The sliding stop is a hallmark of the reining horse. A well-developed stop is also important if you compete in horsemanship and equitation classes. If you're fortunate enough to have a horse with a good stop, riding that stop correctly is essential not only to scoring well, but also to maintaining your horse's good form and willingness over time.
I'm going to coach you on the correct way to ride the four key parts of the stop: the approach, the cue, the actual stop, and the follow-through.
Breaking It Down
First, I'll define each of these four parts in detail. Then I'll tell you how to ride them with the photos that follow.
The approach. This is the gallop up to the place where you give the cue for the stop. Without a correct approach, your horse won't be balanced, which means he won't stop with power and relaxation.
This is the precise point at which you ask your horse for the stop, using a combination of hand, body, and voice, and your horse begins to respond.
This is the moment when most classic stop photos are taken. Your horse is in the process of rounding his back and engaging his hindquarters into the ground. Ideally, his front end stays loose throughout the stop so he can remain fluid with his front legs. All this enables the classic deep-in-the- ground stop where the front legs "walk."
This is everything that follows until the stop is complete. As in golf, the follow-through is as important as everything that comes before. It's also a place where many amateurs come to grief. I've seen many good-stopping horses become bad stoppers because of their riders' poor follow-through.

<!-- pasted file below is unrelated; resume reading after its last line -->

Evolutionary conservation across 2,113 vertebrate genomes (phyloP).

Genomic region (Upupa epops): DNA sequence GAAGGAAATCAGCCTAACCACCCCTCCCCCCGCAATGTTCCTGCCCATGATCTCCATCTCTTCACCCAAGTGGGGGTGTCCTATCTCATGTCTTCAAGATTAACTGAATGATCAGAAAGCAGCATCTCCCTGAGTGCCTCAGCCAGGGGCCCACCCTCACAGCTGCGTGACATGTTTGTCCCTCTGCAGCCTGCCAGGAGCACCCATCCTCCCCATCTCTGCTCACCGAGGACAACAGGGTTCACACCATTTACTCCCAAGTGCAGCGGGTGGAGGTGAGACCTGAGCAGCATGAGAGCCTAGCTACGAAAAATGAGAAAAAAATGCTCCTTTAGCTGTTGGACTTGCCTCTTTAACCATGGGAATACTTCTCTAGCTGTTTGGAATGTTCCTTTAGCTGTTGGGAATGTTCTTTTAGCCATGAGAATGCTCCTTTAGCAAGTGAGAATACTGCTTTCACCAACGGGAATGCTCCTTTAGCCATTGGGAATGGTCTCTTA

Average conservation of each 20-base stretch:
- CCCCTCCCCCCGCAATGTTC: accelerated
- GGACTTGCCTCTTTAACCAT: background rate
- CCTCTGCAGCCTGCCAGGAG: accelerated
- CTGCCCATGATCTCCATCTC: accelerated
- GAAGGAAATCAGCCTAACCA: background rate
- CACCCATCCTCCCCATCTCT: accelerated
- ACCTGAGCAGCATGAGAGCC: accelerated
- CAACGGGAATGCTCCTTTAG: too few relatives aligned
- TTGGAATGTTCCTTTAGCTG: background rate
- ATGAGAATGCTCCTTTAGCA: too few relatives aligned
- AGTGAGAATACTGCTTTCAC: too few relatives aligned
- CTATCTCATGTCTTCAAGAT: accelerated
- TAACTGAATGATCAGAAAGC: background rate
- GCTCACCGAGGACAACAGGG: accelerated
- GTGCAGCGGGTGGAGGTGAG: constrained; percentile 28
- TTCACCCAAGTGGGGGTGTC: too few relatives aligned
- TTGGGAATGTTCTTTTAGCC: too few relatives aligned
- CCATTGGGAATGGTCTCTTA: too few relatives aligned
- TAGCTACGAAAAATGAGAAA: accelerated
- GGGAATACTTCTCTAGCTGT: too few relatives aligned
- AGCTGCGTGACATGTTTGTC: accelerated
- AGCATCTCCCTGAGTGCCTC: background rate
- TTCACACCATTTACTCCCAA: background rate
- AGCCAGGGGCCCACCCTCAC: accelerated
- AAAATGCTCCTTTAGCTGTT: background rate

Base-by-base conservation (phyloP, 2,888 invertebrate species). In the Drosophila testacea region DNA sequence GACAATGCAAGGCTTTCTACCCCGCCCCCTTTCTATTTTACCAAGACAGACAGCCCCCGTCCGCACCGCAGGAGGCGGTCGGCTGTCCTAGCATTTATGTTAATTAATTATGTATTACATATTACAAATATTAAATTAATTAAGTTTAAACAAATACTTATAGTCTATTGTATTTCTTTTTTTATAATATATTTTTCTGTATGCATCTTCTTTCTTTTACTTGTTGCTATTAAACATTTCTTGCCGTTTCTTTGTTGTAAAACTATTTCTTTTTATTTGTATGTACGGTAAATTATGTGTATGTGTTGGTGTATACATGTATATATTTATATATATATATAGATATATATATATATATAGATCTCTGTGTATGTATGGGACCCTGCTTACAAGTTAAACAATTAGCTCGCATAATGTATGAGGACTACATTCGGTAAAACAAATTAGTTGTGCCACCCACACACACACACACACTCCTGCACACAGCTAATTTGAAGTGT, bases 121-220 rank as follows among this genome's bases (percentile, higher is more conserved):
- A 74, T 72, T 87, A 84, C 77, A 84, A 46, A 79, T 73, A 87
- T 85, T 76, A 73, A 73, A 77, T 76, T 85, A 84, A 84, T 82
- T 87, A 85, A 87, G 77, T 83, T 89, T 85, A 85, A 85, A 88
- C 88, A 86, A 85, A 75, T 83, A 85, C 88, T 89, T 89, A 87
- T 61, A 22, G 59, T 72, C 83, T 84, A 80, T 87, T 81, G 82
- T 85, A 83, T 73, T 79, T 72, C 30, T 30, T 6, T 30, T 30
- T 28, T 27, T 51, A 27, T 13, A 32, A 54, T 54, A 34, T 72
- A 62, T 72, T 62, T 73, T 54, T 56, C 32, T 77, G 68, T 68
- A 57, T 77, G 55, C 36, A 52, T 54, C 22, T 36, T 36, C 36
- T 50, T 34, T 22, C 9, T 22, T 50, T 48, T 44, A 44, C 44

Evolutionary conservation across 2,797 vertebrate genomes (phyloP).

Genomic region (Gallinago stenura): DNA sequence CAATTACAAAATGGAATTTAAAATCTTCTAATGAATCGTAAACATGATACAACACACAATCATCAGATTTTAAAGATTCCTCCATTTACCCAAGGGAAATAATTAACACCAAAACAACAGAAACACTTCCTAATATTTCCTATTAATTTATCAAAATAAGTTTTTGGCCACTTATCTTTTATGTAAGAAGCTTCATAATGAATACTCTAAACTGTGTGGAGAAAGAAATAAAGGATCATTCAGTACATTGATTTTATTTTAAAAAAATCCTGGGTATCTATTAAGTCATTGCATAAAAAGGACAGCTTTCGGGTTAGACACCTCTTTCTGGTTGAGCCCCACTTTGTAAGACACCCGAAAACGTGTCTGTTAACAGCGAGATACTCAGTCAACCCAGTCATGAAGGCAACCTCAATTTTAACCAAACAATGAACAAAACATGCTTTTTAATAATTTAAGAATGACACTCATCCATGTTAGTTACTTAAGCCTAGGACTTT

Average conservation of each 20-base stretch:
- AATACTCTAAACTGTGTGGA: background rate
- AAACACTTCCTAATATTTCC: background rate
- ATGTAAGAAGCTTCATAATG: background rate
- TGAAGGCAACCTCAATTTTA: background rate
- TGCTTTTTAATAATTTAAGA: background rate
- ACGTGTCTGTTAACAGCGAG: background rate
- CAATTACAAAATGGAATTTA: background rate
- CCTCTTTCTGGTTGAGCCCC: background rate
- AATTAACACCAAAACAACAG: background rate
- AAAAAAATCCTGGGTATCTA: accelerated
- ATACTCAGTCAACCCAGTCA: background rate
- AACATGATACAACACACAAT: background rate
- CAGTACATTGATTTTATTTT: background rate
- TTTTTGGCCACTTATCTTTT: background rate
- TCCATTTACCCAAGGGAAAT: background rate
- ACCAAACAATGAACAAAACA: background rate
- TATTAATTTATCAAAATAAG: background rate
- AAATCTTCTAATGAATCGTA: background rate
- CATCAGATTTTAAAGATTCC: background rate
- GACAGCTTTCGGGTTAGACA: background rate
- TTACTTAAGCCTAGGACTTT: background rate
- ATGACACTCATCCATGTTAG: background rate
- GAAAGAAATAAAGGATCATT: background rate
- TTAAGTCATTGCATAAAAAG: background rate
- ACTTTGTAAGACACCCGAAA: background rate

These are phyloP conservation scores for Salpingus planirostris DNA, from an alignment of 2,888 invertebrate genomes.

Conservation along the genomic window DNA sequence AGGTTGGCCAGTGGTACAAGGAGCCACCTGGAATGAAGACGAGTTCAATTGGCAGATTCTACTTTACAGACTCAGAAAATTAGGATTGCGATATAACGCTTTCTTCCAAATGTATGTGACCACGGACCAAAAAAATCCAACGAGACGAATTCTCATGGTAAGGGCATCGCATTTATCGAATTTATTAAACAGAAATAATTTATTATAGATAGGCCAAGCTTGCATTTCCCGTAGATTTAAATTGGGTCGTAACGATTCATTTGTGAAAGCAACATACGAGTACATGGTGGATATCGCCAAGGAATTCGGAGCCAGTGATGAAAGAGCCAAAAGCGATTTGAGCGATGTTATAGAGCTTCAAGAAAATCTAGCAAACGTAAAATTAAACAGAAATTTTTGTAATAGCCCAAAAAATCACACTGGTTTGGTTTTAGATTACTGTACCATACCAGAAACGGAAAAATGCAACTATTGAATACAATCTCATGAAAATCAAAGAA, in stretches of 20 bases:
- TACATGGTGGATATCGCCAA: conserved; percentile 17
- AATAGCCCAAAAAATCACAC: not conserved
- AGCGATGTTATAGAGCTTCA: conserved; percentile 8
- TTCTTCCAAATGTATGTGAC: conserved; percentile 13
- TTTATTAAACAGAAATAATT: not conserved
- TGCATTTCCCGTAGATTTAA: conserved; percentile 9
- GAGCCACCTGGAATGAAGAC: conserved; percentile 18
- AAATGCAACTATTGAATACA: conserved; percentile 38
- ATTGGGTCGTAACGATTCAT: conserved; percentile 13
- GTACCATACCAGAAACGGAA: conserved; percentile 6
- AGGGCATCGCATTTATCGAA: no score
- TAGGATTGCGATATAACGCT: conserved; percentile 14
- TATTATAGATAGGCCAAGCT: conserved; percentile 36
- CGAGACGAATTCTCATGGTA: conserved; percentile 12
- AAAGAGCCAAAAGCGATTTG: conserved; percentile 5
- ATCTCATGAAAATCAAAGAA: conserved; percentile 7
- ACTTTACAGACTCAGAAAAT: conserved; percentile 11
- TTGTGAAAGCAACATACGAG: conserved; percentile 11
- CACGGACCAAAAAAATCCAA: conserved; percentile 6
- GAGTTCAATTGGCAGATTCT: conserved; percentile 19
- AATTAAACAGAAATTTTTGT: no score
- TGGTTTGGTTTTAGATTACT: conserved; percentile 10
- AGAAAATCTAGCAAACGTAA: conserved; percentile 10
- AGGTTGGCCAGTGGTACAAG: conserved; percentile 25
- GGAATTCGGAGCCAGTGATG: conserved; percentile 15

Now let's look at two different stop sequences. The first shows correct rider form and a smooth-stopping horse; the second shows rider errors and the resulting poor form of the horse.
Ride the stop like this?
My mare is straight, relaxed, and running freely forward, pushing with her hindquarters. I'm sitting deep in the saddle. My arms are straightened at the elbows to push my hands forward and give my mare plenty of rein while allowing me to sit back and drive with my seat and body. My legs, in concert with my hands, keep my mare straight.
I'm saying "whoa" and pushing my seat down; this drops my heels and allows my lower legs to swing forward and slightly away from my horse's sides. I'm also taking a light feel of her mouth with the reins, keeping my hands even. All this encourages my mare to round her back, engage her hind legs under her, and stay soft in the bridle.
My mare responds beautifully, with a well-rounded topline and hocks deep in the ground. She's staying fluid in the front end?note her "walking" left front leg. My legs remain away from her sides, and my hands stay soft and supportive.
4a. Follow-Through A:
My body position hasn't changed, and my hands remain soft and even, giving my mare a loose rein. As a result, she stays round, relaxed, and walking forward as she completes her stop.
4b. Follow-Through B: